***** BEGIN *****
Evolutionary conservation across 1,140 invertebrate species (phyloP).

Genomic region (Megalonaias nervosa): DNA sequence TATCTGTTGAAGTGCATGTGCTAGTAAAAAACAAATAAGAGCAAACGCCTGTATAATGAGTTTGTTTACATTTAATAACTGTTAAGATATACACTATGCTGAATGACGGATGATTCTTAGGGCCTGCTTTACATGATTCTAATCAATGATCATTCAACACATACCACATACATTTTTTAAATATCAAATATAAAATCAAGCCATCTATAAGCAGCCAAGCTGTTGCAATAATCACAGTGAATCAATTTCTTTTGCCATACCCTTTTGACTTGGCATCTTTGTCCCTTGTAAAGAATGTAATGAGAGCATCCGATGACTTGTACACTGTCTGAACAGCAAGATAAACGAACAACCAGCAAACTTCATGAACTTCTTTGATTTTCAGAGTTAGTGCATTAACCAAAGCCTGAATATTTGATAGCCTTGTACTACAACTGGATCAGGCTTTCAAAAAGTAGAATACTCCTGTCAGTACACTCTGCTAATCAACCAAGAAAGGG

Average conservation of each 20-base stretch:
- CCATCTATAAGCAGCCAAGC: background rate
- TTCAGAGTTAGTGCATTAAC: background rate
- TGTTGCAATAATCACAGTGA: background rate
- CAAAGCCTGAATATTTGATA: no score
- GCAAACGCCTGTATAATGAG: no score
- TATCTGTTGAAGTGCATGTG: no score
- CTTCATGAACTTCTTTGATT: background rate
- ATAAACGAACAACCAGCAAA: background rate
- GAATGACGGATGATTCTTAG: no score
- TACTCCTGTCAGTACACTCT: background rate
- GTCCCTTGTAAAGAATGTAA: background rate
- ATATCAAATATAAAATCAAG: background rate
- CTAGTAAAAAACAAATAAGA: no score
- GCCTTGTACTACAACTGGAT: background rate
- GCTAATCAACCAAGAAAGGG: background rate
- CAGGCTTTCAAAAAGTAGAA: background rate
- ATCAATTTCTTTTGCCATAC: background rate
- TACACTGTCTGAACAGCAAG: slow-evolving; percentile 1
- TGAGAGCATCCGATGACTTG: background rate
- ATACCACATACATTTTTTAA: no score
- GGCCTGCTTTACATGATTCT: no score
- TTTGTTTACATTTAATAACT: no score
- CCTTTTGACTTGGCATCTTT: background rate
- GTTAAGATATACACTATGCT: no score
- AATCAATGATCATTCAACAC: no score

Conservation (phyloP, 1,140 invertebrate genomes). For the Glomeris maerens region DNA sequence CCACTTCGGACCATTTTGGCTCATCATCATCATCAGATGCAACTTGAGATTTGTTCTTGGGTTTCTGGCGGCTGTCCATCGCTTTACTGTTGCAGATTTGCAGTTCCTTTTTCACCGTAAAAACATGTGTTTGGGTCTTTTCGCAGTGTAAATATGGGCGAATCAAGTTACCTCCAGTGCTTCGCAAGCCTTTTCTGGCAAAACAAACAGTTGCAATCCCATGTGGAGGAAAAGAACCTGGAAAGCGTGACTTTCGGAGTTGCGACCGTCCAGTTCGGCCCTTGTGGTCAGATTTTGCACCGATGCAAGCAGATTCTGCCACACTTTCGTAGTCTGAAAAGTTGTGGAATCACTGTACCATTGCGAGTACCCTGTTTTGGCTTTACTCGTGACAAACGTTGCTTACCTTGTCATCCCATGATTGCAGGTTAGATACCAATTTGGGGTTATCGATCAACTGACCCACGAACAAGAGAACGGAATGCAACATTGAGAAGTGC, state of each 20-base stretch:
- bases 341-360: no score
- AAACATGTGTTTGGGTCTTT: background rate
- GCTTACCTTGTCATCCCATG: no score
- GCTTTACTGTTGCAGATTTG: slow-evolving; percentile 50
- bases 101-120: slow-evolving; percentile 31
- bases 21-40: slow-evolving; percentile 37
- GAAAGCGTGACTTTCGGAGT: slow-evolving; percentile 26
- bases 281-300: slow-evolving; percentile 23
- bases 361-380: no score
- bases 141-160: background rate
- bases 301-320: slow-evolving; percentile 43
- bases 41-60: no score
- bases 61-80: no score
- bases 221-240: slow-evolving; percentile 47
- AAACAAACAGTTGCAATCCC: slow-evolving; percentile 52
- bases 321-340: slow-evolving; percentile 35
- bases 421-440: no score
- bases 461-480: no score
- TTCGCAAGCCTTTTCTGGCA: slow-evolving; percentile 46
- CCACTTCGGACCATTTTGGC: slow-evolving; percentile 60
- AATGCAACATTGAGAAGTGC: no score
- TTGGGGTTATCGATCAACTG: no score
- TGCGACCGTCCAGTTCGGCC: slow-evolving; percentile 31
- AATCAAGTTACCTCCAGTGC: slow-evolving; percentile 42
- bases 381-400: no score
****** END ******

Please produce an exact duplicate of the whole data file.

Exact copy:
Evolutionary conservation across 1,140 invertebrate species (phyloP).

Genomic region (Megalonaias nervosa): DNA sequence TATCTGTTGAAGTGCATGTGCTAGTAAAAAACAAATAAGAGCAAACGCCTGTATAATGAGTTTGTTTACATTTAATAACTGTTAAGATATACACTATGCTGAATGACGGATGATTCTTAGGGCCTGCTTTACATGATTCTAATCAATGATCATTCAACACATACCACATACATTTTTTAAATATCAAATATAAAATCAAGCCATCTATAAGCAGCCAAGCTGTTGCAATAATCACAGTGAATCAATTTCTTTTGCCATACCCTTTTGACTTGGCATCTTTGTCCCTTGTAAAGAATGTAATGAGAGCATCCGATGACTTGTACACTGTCTGAACAGCAAGATAAACGAACAACCAGCAAACTTCATGAACTTCTTTGATTTTCAGAGTTAGTGCATTAACCAAAGCCTGAATATTTGATAGCCTTGTACTACAACTGGATCAGGCTTTCAAAAAGTAGAATACTCCTGTCAGTACACTCTGCTAATCAACCAAGAAAGGG

Average conservation of each 20-base stretch:
- CCATCTATAAGCAGCCAAGC: background rate
- TTCAGAGTTAGTGCATTAAC: background rate
- TGTTGCAATAATCACAGTGA: background rate
- CAAAGCCTGAATATTTGATA: no score
- GCAAACGCCTGTATAATGAG: no score
- TATCTGTTGAAGTGCATGTG: no score
- CTTCATGAACTTCTTTGATT: background rate
- ATAAACGAACAACCAGCAAA: background rate
- GAATGACGGATGATTCTTAG: no score
- TACTCCTGTCAGTACACTCT: background rate
- GTCCCTTGTAAAGAATGTAA: background rate
- ATATCAAATATAAAATCAAG: background rate
- CTAGTAAAAAACAAATAAGA: no score
- GCCTTGTACTACAACTGGAT: background rate
- GCTAATCAACCAAGAAAGGG: background rate
- CAGGCTTTCAAAAAGTAGAA: background rate
- ATCAATTTCTTTTGCCATAC: background rate
- TACACTGTCTGAACAGCAAG: slow-evolving; percentile 1
- TGAGAGCATCCGATGACTTG: background rate
- ATACCACATACATTTTTTAA: no score
- GGCCTGCTTTACATGATTCT: no score
- TTTGTTTACATTTAATAACT: no score
- CCTTTTGACTTGGCATCTTT: background rate
- GTTAAGATATACACTATGCT: no score
- AATCAATGATCATTCAACAC: no score

Conservation (phyloP, 1,140 invertebrate genomes). For the Glomeris maerens region DNA sequence CCACTTCGGACCATTTTGGCTCATCATCATCATCAGATGCAACTTGAGATTTGTTCTTGGGTTTCTGGCGGCTGTCCATCGCTTTACTGTTGCAGATTTGCAGTTCCTTTTTCACCGTAAAAACATGTGTTTGGGTCTTTTCGCAGTGTAAATATGGGCGAATCAAGTTACCTCCAGTGCTTCGCAAGCCTTTTCTGGCAAAACAAACAGTTGCAATCCCATGTGGAGGAAAAGAACCTGGAAAGCGTGACTTTCGGAGTTGCGACCGTCCAGTTCGGCCCTTGTGGTCAGATTTTGCACCGATGCAAGCAGATTCTGCCACACTTTCGTAGTCTGAAAAGTTGTGGAATCACTGTACCATTGCGAGTACCCTGTTTTGGCTTTACTCGTGACAAACGTTGCTTACCTTGTCATCCCATGATTGCAGGTTAGATACCAATTTGGGGTTATCGATCAACTGACCCACGAACAAGAGAACGGAATGCAACATTGAGAAGTGC, state of each 20-base stretch:
- bases 341-360: no score
- AAACATGTGTTTGGGTCTTT: background rate
- GCTTACCTTGTCATCCCATG: no score
- GCTTTACTGTTGCAGATTTG: slow-evolving; percentile 50
- bases 101-120: slow-evolving; percentile 31
- bases 21-40: slow-evolving; percentile 37
- GAAAGCGTGACTTTCGGAGT: slow-evolving; percentile 26
- bases 281-300: slow-evolving; percentile 23
- bases 361-380: no score
- bases 141-160: background rate
- bases 301-320: slow-evolving; percentile 43
- bases 41-60: no score
- bases 61-80: no score
- bases 221-240: slow-evolving; percentile 47
- AAACAAACAGTTGCAATCCC: slow-evolving; percentile 52
- bases 321-340: slow-evolving; percentile 35
- bases 421-440: no score
- bases 461-480: no score
- TTCGCAAGCCTTTTCTGGCA: slow-evolving; percentile 46
- CCACTTCGGACCATTTTGGC: slow-evolving; percentile 60
- AATGCAACATTGAGAAGTGC: no score
- TTGGGGTTATCGATCAACTG: no score
- TGCGACCGTCCAGTTCGGCC: slow-evolving; percentile 31
- AATCAAGTTACCTCCAGTGC: slow-evolving; percentile 42
- bases 381-400: no score